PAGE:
On a sunny September Friday youth guards, young environmentalists of Latvian Natural History Museum, journalists and representatives of State Centre for Defence Military Objects and Procurement and National Armed Forces gathered in Adazi military training area.
Environment Day of the Adazi military training area was dedicated to the coniferous forest type - Western taiga, its inhabitants and an unusual type of forest management - controlled burning of the undergrowth. Around 100 participants of the event went outdoors and visited three "checkpoints", where they met with experienced nature researchers.
Nature expert Sandra Ikauniece presented the elements that characterize Western taiga. Part of the Adazi military training area's pine forests have been recognized as rare and protected Western taiga habitats because there are trees of different ages, including old and large trees. Also both standing and lying dry trees can be seen in these forests as well as canopy openings in areas where, for example, one of the dead trees has fallen. This diversity of forest elements creates home to rare plants and animals, such as protected species of beetles, fungi and lichen. Regeneration of Western taiga historically has been associated with forest fires. In areas where the forest has burned, new pine trees and other plants, whose development is inhibited by a thick undergrowth, germinate in the naked soil. Excursion visited a place, where about thirty years ago in a result of military activity Western taiga forest experienced a small forest fire - undergrowth was burned and tree trunks scorched. Currently it can be seen that the land is covered with mosaic of white lichens and cowberries and also rare clubmosses can be found - development of these plants requires an open environment that occurs after the burning. There also was a possibility to see a rare species of bracket fungi that has chosen to live on a large standing dead pine and "tracks" of rare beetles - holes left by beetle larvae in the lying dead pine.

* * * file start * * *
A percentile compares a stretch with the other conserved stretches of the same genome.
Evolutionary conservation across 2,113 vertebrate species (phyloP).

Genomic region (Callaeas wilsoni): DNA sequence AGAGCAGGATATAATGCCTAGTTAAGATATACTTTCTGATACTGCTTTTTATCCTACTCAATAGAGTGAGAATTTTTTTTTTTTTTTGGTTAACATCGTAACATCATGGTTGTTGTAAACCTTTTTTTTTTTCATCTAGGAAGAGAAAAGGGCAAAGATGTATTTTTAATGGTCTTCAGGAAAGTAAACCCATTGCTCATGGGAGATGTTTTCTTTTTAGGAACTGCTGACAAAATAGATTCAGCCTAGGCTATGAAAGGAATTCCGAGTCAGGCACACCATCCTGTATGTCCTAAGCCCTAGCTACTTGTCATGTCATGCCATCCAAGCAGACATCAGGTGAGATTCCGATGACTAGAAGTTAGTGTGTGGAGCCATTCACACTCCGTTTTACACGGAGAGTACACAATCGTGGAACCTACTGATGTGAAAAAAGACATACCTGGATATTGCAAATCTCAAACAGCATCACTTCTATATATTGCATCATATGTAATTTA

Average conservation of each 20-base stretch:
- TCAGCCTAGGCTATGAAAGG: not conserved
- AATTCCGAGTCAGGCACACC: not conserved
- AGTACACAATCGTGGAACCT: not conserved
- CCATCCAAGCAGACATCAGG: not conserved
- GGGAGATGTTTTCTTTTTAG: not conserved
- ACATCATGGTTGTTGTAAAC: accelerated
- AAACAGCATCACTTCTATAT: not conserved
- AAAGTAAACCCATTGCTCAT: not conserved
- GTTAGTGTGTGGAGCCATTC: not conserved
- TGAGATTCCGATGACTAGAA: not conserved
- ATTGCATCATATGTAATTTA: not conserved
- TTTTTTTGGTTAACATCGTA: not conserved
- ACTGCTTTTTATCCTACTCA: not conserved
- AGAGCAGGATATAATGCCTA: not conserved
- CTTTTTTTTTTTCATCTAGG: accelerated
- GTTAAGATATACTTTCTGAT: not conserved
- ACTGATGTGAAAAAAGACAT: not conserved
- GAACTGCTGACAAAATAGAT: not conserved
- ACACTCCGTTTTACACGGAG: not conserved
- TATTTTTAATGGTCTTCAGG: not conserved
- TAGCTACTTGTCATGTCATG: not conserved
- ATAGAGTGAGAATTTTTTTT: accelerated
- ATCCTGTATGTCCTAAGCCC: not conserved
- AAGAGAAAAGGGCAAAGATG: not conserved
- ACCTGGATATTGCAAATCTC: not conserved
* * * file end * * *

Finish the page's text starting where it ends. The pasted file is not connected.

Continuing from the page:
Insect expert Voldemārs Spuņģis met event participants at the place where controlled burning of the forest undergrowth took place this year. The participants could see how new pine seedlings start to germinate in the burned soil, observe scorched pines by measuring how high they have been hit by the fire and learn about the rare and protected species of insects, such as fire beetles Melanophila acuminata whose development requires burnt wood.
Fungi expert Inita Daniele presented the diversity of Western taiga mushrooms. The so-called mycorrhiza fungi mainly live in the poor soils occurring in pine forests. These are fungi that form a symbiosis - a mutually beneficial relationship with trees. Mushroom spawn threads grow together with the roots of plants and thus mushrooms obtain nutrients - carbon and sugars - from the tree, but trees with the help of mushrooms better take in minerals and water. These fungi include both edible, such as Velvet bolete and Milk-caps, and poisonous - Fly agaric and Grey veiled amanita. It was also able to get to know the Blusher, which, unlike its cousins, is an edible fungus, and see several species of fungi that are found in the tree debris - dry laying trees.
Participants of the event also had the opportunity to see military equipment used by the National Armed Forces in the military exercise in Adazi military training area.
Photo: Gatis Dieziņš/Youth Guard and Information Centre and Ilze Ķuze